A problem related to this prior art language laboratory system using a digital memory storage is a very complicated management of the stored material in the memory. The prior art system is also a closed system in the sense that importing of teaching and program material to the storage unit and exporting of student recordings from the storage unit is not possible. More-over, a high number of multi-wire cables are required.
An object of the invention is a new type of language learning system using a digital storage.
This object of the invention is achieved by a language learning system and a digital storage unit as defined in the attached independent claims. Preferred embodiments of the invention are defined in the attached dependent claims.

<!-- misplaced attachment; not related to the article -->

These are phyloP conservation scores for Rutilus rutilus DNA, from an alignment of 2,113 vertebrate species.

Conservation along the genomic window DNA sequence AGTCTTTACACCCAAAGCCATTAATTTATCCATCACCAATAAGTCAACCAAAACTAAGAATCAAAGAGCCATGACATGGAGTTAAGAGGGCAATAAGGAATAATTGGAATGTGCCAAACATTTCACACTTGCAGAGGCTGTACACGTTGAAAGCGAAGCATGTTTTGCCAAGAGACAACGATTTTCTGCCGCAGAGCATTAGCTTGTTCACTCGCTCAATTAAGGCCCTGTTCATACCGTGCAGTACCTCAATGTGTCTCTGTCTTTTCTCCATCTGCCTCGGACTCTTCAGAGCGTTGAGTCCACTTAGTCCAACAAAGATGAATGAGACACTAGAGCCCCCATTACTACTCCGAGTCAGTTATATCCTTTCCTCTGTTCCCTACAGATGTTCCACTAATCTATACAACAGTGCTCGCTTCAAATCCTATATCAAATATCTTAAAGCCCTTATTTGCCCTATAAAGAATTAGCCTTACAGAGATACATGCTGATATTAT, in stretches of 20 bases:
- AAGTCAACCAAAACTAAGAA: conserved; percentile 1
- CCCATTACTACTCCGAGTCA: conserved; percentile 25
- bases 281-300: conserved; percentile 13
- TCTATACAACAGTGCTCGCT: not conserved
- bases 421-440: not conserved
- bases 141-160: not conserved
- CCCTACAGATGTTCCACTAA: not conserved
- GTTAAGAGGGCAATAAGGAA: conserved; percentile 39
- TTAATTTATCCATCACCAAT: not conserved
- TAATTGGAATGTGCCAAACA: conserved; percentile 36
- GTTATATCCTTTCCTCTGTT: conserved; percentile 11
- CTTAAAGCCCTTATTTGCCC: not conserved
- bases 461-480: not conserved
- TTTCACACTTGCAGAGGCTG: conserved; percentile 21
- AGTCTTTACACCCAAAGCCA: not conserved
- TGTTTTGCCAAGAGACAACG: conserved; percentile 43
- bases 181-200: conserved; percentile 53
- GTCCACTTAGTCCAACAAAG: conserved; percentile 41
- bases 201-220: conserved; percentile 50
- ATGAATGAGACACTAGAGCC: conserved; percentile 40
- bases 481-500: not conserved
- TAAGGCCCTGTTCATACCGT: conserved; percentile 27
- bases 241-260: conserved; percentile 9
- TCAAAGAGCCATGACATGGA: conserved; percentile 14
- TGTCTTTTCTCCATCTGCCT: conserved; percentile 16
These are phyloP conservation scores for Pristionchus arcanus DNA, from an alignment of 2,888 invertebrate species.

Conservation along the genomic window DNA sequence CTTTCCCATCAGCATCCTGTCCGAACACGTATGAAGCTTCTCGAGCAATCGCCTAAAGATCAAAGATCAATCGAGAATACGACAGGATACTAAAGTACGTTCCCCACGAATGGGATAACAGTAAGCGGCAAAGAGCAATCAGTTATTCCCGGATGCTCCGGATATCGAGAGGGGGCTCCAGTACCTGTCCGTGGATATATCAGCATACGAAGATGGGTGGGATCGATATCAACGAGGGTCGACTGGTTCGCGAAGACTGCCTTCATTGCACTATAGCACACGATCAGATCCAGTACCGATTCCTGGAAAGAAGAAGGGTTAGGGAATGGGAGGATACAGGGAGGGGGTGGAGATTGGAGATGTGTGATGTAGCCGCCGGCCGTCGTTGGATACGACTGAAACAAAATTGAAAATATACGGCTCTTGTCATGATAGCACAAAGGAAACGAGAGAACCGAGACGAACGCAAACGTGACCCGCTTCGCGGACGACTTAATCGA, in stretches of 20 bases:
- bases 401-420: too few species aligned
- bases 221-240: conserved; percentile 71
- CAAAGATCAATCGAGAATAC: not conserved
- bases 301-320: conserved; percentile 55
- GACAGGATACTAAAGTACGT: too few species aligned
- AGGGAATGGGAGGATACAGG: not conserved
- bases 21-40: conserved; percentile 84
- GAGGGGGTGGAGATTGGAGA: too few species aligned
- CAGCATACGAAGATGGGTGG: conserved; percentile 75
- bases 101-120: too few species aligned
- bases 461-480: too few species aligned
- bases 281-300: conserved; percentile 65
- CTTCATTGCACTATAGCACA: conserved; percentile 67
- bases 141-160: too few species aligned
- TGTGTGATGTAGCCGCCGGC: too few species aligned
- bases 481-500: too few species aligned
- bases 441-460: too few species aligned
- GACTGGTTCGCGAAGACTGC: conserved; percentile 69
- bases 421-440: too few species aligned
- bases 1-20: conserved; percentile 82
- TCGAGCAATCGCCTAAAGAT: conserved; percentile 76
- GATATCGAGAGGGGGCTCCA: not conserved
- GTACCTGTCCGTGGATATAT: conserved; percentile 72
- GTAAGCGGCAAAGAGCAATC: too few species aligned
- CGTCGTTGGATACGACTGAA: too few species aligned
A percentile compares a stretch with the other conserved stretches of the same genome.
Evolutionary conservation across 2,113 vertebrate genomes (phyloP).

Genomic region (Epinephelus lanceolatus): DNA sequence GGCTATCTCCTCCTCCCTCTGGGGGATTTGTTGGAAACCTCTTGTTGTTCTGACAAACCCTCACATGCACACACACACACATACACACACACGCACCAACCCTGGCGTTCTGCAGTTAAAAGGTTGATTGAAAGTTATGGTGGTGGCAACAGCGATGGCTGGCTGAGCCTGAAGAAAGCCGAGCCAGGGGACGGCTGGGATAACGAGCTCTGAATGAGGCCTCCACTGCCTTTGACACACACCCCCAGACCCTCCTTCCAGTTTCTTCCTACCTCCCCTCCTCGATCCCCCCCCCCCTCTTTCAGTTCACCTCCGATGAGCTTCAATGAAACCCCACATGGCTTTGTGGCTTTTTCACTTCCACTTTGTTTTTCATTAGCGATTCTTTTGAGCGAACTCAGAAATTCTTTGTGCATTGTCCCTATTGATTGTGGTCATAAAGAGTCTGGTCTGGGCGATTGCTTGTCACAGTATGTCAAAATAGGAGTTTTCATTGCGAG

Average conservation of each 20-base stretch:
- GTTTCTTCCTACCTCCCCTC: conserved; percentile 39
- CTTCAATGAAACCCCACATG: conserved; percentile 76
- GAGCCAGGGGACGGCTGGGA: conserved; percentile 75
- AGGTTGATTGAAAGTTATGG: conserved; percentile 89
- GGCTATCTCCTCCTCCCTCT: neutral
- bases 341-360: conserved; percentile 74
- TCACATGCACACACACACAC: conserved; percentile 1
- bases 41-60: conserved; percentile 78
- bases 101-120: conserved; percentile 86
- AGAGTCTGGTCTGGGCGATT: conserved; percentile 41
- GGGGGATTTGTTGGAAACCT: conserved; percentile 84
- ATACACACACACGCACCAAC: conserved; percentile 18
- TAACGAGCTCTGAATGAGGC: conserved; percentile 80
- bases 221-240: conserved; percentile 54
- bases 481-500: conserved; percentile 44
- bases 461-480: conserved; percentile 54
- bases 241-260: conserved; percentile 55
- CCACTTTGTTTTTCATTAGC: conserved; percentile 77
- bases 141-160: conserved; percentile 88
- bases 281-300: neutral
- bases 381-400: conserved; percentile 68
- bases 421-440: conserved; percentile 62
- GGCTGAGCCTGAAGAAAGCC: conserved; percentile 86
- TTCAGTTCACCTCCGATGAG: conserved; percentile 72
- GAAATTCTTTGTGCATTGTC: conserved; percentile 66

In the present invention, audio recordings and programs are saved as audio files on a digital storage unit in a language learning system comprising student units connected to the digital storage unit. However, normal ways to create and handle audio files are not sufficient for time critical (real time) recording and playing. Therefore, the digital storage unit is provided with an audio interface controller having a dedicated input/output RAM buffer for each student station. In other words, each buffer can be seen as an input or an output to the mass memory in the storage unit. Each RAM buffer has an associated file which is either a fixed file or can be defined for each case. In special cases, the same file can be associated with several of the buffers. When the storage unit receives a record command relating to a specific buffer, it opens an audio file associated with the specific buffer, buffers the digital audio data received from a student station or another source in the buffer, and transfers the contents of the specified buffer to the opened associated audio file. In response to receiving a stop command, the storage unit stops the ongoing recording and closes the associated file. Similarly, in response to a play command relating to a specific RAM buffer, the storage unit opens an associated audio file in the digital storage unit, transfers audio data from the opened audio file to the buffer, and sends the digital audio data from the buffer to a respective student station or to other destination. In the preferred embodiment of the invention, the audio file consists of integer numbers of buffer size blocks, and full data blocks are read or written. In other words, digital audio data is transferred from the buffer to the associated audio file, when the buffer is filled up by received audio data. Similarly, full block of audio data is transferred from the audio file to the buffer, and new block is not transferred until all data in the previous block has been sent to the destination. If recording is stopped when a RAM buffer is only partially filled, according to an embodiment of the invention the partially filled buffer content is transferred to the file, file is closed and information relating to the length of the partially block is saved. In another embodiment block sizes smaller than the buffer size are employed. In the preferred embodiment of the invention, the transfer from the buffer to the associated file, and vice versa, is carried out as a direct memory access (DMA) transfer.